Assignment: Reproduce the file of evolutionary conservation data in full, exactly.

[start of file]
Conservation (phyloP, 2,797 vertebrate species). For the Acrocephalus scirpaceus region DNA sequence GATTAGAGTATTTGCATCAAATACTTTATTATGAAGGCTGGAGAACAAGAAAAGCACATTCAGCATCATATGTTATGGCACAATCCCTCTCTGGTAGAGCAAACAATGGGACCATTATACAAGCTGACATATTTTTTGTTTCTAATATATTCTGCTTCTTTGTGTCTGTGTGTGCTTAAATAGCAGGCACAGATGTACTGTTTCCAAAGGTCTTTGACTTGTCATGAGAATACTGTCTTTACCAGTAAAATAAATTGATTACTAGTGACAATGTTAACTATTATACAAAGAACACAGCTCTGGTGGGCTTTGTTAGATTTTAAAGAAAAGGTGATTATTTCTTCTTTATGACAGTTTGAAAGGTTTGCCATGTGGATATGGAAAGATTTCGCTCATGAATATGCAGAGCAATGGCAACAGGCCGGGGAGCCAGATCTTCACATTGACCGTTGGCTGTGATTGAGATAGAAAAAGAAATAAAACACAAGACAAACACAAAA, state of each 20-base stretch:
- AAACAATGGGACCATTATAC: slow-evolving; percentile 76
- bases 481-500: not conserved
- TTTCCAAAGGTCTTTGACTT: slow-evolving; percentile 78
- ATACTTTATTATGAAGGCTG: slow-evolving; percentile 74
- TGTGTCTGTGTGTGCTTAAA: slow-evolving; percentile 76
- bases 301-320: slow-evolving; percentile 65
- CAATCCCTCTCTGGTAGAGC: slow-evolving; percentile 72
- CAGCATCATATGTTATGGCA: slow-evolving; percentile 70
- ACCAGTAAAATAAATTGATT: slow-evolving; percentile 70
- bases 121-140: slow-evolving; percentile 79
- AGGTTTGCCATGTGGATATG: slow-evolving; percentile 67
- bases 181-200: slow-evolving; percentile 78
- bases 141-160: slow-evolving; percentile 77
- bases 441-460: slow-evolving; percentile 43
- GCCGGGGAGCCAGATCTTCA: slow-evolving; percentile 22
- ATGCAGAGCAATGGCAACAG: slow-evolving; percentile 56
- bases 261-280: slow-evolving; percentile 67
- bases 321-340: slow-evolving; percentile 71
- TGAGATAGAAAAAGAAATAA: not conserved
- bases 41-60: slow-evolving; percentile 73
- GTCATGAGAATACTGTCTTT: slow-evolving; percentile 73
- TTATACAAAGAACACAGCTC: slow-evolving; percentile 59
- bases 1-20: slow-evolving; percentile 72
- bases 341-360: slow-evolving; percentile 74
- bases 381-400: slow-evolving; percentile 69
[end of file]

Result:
Conservation (phyloP, 2,797 vertebrate species). For the Acrocephalus scirpaceus region DNA sequence GATTAGAGTATTTGCATCAAATACTTTATTATGAAGGCTGGAGAACAAGAAAAGCACATTCAGCATCATATGTTATGGCACAATCCCTCTCTGGTAGAGCAAACAATGGGACCATTATACAAGCTGACATATTTTTTGTTTCTAATATATTCTGCTTCTTTGTGTCTGTGTGTGCTTAAATAGCAGGCACAGATGTACTGTTTCCAAAGGTCTTTGACTTGTCATGAGAATACTGTCTTTACCAGTAAAATAAATTGATTACTAGTGACAATGTTAACTATTATACAAAGAACACAGCTCTGGTGGGCTTTGTTAGATTTTAAAGAAAAGGTGATTATTTCTTCTTTATGACAGTTTGAAAGGTTTGCCATGTGGATATGGAAAGATTTCGCTCATGAATATGCAGAGCAATGGCAACAGGCCGGGGAGCCAGATCTTCACATTGACCGTTGGCTGTGATTGAGATAGAAAAAGAAATAAAACACAAGACAAACACAAAA, state of each 20-base stretch:
- AAACAATGGGACCATTATAC: slow-evolving; percentile 76
- bases 481-500: not conserved
- TTTCCAAAGGTCTTTGACTT: slow-evolving; percentile 78
- ATACTTTATTATGAAGGCTG: slow-evolving; percentile 74
- TGTGTCTGTGTGTGCTTAAA: slow-evolving; percentile 76
- bases 301-320: slow-evolving; percentile 65
- CAATCCCTCTCTGGTAGAGC: slow-evolving; percentile 72
- CAGCATCATATGTTATGGCA: slow-evolving; percentile 70
- ACCAGTAAAATAAATTGATT: slow-evolving; percentile 70
- bases 121-140: slow-evolving; percentile 79
- AGGTTTGCCATGTGGATATG: slow-evolving; percentile 67
- bases 181-200: slow-evolving; percentile 78
- bases 141-160: slow-evolving; percentile 77
- bases 441-460: slow-evolving; percentile 43
- GCCGGGGAGCCAGATCTTCA: slow-evolving; percentile 22
- ATGCAGAGCAATGGCAACAG: slow-evolving; percentile 56
- bases 261-280: slow-evolving; percentile 67
- bases 321-340: slow-evolving; percentile 71
- TGAGATAGAAAAAGAAATAA: not conserved
- bases 41-60: slow-evolving; percentile 73
- GTCATGAGAATACTGTCTTT: slow-evolving; percentile 73
- TTATACAAAGAACACAGCTC: slow-evolving; percentile 59
- bases 1-20: slow-evolving; percentile 72
- bases 341-360: slow-evolving; percentile 74
- bases 381-400: slow-evolving; percentile 69